Kit Launches Reflect How Football Got Silly (Includes retro Villa kit launch pics)

Not that any more evidence was needed, but it was while reading the Daily Telegraph internet story entitled Rise of the ridiculous: How football kit launches became overblown and obscene that once again it struck home how silly football (and society) has become under the influence of increasing commercialism.

1980’s Smiles

The main reason for this post was to show you the kit launch pics (below) for the 1981 and 1987 Aston Villa kits. In the eighties, there was very little hard sell. Kits were mainly for kids. Adverts were adorned with smiles, innocence and pure football joy.

The first picture below,  features my first ever Villa shirt. I swapped it with a Liverpool-supporting kid at school for a Curly Wurly and a Mars bar. I had a smile like these kids after that piece of smart business.

 

 

Ironically, Umbro’s tagline in 1981 was ‘The Choice of Champions’, it proved to be no empty advertising gesture, with Villa lifting the league title that season.

If the kit design started to get more serious (and fancy) as the eighties grew old due to companies like Danish brand Hummel, the smiles were still there.

 

The Age of Seriousness

Nowadays, smiling kids have long been replaced by the team’s players wearing stern and serious expressions. As the Telegraph article puts it:

Then, in Year Zero 1992, the Premier League happened, and nobody was allowed to smile in a football kit any more. Football was now cool, football was now sexy, but football was not allowed to be happy about it.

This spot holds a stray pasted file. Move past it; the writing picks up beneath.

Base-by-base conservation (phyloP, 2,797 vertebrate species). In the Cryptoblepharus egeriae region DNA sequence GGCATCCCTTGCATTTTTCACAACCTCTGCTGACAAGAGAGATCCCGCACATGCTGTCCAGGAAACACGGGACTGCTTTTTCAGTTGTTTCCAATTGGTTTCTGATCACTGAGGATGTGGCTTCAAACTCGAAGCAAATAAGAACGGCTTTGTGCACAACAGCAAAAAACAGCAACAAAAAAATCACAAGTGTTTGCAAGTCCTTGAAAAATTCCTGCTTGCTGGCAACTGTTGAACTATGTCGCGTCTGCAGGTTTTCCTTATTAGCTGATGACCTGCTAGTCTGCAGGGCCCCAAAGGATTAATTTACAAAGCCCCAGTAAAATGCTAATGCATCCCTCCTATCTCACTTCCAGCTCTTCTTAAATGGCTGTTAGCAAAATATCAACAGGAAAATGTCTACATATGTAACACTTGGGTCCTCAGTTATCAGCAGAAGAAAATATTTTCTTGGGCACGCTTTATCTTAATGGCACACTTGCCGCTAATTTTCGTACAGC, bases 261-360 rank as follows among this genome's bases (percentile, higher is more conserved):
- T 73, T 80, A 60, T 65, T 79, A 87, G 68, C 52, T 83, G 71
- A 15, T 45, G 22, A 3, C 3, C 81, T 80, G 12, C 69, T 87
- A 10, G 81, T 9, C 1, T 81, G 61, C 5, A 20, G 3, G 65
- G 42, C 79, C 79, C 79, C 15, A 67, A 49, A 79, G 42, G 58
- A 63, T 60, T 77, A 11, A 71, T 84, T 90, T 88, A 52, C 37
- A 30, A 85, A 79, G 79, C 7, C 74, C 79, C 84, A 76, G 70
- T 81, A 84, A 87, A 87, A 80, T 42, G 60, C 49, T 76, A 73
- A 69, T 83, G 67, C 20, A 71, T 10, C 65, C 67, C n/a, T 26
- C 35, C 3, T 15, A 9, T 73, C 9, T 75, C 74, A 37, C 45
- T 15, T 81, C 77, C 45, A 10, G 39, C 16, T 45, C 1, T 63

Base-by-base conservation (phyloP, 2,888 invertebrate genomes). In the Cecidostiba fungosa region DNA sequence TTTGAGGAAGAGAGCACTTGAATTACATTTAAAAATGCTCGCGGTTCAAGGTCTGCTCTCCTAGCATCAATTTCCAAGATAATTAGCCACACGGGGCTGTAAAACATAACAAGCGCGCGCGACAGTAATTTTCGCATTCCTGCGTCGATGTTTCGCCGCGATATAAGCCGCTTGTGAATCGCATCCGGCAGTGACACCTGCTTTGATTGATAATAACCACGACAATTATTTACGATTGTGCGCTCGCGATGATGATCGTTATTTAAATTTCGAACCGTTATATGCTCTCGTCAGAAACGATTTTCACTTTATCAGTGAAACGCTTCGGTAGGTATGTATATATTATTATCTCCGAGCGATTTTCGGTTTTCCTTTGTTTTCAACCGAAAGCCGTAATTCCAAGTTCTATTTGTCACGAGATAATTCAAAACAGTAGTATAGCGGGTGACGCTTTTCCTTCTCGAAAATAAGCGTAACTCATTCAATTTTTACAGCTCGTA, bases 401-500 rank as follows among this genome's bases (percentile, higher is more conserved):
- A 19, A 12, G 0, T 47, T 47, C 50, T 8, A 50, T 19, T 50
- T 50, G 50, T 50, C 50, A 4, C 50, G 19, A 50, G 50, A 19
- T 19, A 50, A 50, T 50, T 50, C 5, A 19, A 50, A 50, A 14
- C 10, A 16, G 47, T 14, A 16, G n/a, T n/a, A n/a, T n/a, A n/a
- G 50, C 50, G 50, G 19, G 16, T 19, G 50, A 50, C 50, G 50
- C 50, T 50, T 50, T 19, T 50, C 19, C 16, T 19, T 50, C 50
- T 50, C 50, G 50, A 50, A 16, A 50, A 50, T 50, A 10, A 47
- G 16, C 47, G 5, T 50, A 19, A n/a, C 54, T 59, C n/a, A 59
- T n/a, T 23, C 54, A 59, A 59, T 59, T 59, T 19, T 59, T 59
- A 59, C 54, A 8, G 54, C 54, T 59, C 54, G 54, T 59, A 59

Take the latest kit launch picture of Ron Vlaar proves the point…cheer up buddy!

 

 

In the modern world hard-sell there are now  high-concept videos and campaigns to support new kit launches in the attempt to make you part with £50-60 every season. This season Villa tapped into the current zeitgeist of superhero movies and  went with an animated superhero-style campaign. It was a smart enough concept, but what is sometimes funny in this age of social media is the need for every kit to have a hashtag.

Liverpool used ‘#demand’, no idea what they were going for there. Last season, Villa’s marketing team tried to rally the fans after a poor couple of seasons with  ‘#ComeTogether’, unfortunately, the club then didn’t exactly set a great example of unity to follow. Benteke handed in a transfer request, there was formation of the Bomb Squad which alienated various players, assistant managers were booted out for bullying, the chairman put the club up for sale and then the club’s CEO walked out. ‘Come together’ indeed!

Still, as the Telegraph kit article does point out, the Aston Villa kit launch has a refreshing old skool approach with its annual Father’s Day weekend kit launch festival, which with live local bands and plenty of activities for kids, has the idea of fun and community spirit very much at its heart.

Yes, clubs want to sell shirts, but as the Joker in Batman once said, ‘why so serious?’ If you can put smiles on kid’s faces in the process, then it’ll be just like football’s good old days.   UTV

 

 

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